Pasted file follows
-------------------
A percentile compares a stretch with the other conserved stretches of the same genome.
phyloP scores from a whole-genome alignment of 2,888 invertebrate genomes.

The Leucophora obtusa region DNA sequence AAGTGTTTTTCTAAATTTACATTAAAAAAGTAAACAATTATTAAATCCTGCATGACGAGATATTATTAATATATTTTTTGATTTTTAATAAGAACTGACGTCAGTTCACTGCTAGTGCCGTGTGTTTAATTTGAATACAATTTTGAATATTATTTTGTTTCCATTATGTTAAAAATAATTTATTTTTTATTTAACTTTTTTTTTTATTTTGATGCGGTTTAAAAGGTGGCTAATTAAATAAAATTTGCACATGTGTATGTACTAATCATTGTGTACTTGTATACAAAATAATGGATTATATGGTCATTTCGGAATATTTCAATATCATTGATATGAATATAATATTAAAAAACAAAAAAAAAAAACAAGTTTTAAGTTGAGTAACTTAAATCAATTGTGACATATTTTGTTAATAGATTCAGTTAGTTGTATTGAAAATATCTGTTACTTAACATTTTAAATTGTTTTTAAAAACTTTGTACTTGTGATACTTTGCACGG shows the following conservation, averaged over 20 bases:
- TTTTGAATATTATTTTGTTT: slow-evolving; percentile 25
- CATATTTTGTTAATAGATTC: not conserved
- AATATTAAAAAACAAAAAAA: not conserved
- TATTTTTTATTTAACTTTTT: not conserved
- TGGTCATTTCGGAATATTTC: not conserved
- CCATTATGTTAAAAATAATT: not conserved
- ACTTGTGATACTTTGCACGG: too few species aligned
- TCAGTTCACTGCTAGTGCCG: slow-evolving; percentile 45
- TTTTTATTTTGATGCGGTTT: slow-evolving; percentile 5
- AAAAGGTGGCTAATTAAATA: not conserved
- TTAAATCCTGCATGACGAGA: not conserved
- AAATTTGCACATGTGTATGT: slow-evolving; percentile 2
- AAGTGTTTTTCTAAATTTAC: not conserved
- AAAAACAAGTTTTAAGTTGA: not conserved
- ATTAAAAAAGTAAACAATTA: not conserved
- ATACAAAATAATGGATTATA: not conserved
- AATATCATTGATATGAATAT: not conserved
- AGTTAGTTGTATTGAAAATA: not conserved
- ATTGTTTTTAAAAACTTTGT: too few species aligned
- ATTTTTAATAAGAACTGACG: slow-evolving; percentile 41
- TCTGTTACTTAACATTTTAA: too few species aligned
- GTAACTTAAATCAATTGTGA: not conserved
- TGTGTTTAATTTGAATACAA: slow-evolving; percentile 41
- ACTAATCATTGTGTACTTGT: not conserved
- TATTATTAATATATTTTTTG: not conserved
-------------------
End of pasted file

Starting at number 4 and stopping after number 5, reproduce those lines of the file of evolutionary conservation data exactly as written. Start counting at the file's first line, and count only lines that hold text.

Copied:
- TTTTGAATATTATTTTGTTT: slow-evolving; percentile 25
- CATATTTTGTTAATAGATTC: not conserved